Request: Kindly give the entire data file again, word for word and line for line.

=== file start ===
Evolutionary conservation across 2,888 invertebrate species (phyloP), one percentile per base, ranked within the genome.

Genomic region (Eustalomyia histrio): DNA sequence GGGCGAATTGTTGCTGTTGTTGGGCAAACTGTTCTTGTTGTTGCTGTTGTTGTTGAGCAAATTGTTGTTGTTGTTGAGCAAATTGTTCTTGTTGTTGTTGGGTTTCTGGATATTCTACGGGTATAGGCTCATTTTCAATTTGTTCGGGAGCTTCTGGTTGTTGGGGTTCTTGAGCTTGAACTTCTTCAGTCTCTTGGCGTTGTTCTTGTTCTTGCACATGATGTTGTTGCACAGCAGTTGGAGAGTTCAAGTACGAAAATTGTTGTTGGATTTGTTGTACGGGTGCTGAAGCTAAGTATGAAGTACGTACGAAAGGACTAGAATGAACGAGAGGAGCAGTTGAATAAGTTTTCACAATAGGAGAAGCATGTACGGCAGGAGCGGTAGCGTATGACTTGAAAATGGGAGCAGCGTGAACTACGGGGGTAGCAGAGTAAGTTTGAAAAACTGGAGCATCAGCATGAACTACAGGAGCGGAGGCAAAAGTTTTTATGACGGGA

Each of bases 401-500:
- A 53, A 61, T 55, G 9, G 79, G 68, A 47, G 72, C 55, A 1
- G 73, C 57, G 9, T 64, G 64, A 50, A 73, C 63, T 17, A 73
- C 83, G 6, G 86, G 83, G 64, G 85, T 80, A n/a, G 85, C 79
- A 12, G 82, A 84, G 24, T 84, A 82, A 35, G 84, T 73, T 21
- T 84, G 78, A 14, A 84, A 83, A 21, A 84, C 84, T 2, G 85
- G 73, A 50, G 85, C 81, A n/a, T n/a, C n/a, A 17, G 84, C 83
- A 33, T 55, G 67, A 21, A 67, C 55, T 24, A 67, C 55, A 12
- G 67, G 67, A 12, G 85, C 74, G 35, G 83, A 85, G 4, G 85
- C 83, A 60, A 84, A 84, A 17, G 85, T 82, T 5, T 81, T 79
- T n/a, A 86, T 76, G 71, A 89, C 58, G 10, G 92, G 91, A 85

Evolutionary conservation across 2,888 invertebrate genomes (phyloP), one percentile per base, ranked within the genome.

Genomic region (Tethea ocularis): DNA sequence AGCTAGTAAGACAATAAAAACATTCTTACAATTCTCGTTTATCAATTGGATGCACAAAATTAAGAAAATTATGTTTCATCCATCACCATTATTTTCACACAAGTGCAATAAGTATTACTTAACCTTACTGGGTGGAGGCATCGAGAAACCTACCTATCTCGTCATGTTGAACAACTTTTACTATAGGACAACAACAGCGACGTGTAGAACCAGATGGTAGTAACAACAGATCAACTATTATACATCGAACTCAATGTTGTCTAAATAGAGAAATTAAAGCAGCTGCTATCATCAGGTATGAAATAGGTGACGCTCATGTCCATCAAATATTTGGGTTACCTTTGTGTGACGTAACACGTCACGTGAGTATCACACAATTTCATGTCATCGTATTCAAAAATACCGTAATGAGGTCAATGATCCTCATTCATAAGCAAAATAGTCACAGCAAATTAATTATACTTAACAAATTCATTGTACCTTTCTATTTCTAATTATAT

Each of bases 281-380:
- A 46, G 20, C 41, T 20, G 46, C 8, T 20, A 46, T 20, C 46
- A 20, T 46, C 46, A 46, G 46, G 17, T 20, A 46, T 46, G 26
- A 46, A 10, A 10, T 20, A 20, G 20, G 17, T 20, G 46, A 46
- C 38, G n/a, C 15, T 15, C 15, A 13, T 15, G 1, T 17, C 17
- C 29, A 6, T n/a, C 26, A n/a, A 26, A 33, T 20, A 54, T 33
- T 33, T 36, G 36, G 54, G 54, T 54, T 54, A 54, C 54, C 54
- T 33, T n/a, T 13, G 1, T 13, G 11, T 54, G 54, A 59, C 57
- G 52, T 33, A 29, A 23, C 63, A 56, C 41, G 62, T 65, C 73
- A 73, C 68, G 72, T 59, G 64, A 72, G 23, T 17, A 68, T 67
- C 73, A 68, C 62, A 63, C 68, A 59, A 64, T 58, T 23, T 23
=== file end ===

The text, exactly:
Evolutionary conservation across 2,888 invertebrate species (phyloP), one percentile per base, ranked within the genome.

Genomic region (Eustalomyia histrio): DNA sequence GGGCGAATTGTTGCTGTTGTTGGGCAAACTGTTCTTGTTGTTGCTGTTGTTGTTGAGCAAATTGTTGTTGTTGTTGAGCAAATTGTTCTTGTTGTTGTTGGGTTTCTGGATATTCTACGGGTATAGGCTCATTTTCAATTTGTTCGGGAGCTTCTGGTTGTTGGGGTTCTTGAGCTTGAACTTCTTCAGTCTCTTGGCGTTGTTCTTGTTCTTGCACATGATGTTGTTGCACAGCAGTTGGAGAGTTCAAGTACGAAAATTGTTGTTGGATTTGTTGTACGGGTGCTGAAGCTAAGTATGAAGTACGTACGAAAGGACTAGAATGAACGAGAGGAGCAGTTGAATAAGTTTTCACAATAGGAGAAGCATGTACGGCAGGAGCGGTAGCGTATGACTTGAAAATGGGAGCAGCGTGAACTACGGGGGTAGCAGAGTAAGTTTGAAAAACTGGAGCATCAGCATGAACTACAGGAGCGGAGGCAAAAGTTTTTATGACGGGA

Each of bases 401-500:
- A 53, A 61, T 55, G 9, G 79, G 68, A 47, G 72, C 55, A 1
- G 73, C 57, G 9, T 64, G 64, A 50, A 73, C 63, T 17, A 73
- C 83, G 6, G 86, G 83, G 64, G 85, T 80, A n/a, G 85, C 79
- A 12, G 82, A 84, G 24, T 84, A 82, A 35, G 84, T 73, T 21
- T 84, G 78, A 14, A 84, A 83, A 21, A 84, C 84, T 2, G 85
- G 73, A 50, G 85, C 81, A n/a, T n/a, C n/a, A 17, G 84, C 83
- A 33, T 55, G 67, A 21, A 67, C 55, T 24, A 67, C 55, A 12
- G 67, G 67, A 12, G 85, C 74, G 35, G 83, A 85, G 4, G 85
- C 83, A 60, A 84, A 84, A 17, G 85, T 82, T 5, T 81, T 79
- T n/a, A 86, T 76, G 71, A 89, C 58, G 10, G 92, G 91, A 85

Evolutionary conservation across 2,888 invertebrate genomes (phyloP), one percentile per base, ranked within the genome.

Genomic region (Tethea ocularis): DNA sequence AGCTAGTAAGACAATAAAAACATTCTTACAATTCTCGTTTATCAATTGGATGCACAAAATTAAGAAAATTATGTTTCATCCATCACCATTATTTTCACACAAGTGCAATAAGTATTACTTAACCTTACTGGGTGGAGGCATCGAGAAACCTACCTATCTCGTCATGTTGAACAACTTTTACTATAGGACAACAACAGCGACGTGTAGAACCAGATGGTAGTAACAACAGATCAACTATTATACATCGAACTCAATGTTGTCTAAATAGAGAAATTAAAGCAGCTGCTATCATCAGGTATGAAATAGGTGACGCTCATGTCCATCAAATATTTGGGTTACCTTTGTGTGACGTAACACGTCACGTGAGTATCACACAATTTCATGTCATCGTATTCAAAAATACCGTAATGAGGTCAATGATCCTCATTCATAAGCAAAATAGTCACAGCAAATTAATTATACTTAACAAATTCATTGTACCTTTCTATTTCTAATTATAT

Each of bases 281-380:
- A 46, G 20, C 41, T 20, G 46, C 8, T 20, A 46, T 20, C 46
- A 20, T 46, C 46, A 46, G 46, G 17, T 20, A 46, T 46, G 26
- A 46, A 10, A 10, T 20, A 20, G 20, G 17, T 20, G 46, A 46
- C 38, G n/a, C 15, T 15, C 15, A 13, T 15, G 1, T 17, C 17
- C 29, A 6, T n/a, C 26, A n/a, A 26, A 33, T 20, A 54, T 33
- T 33, T 36, G 36, G 54, G 54, T 54, T 54, A 54, C 54, C 54
- T 33, T n/a, T 13, G 1, T 13, G 11, T 54, G 54, A 59, C 57
- G 52, T 33, A 29, A 23, C 63, A 56, C 41, G 62, T 65, C 73
- A 73, C 68, G 72, T 59, G 64, A 72, G 23, T 17, A 68, T 67
- C 73, A 68, C 62, A 63, C 68, A 59, A 64, T 58, T 23, T 23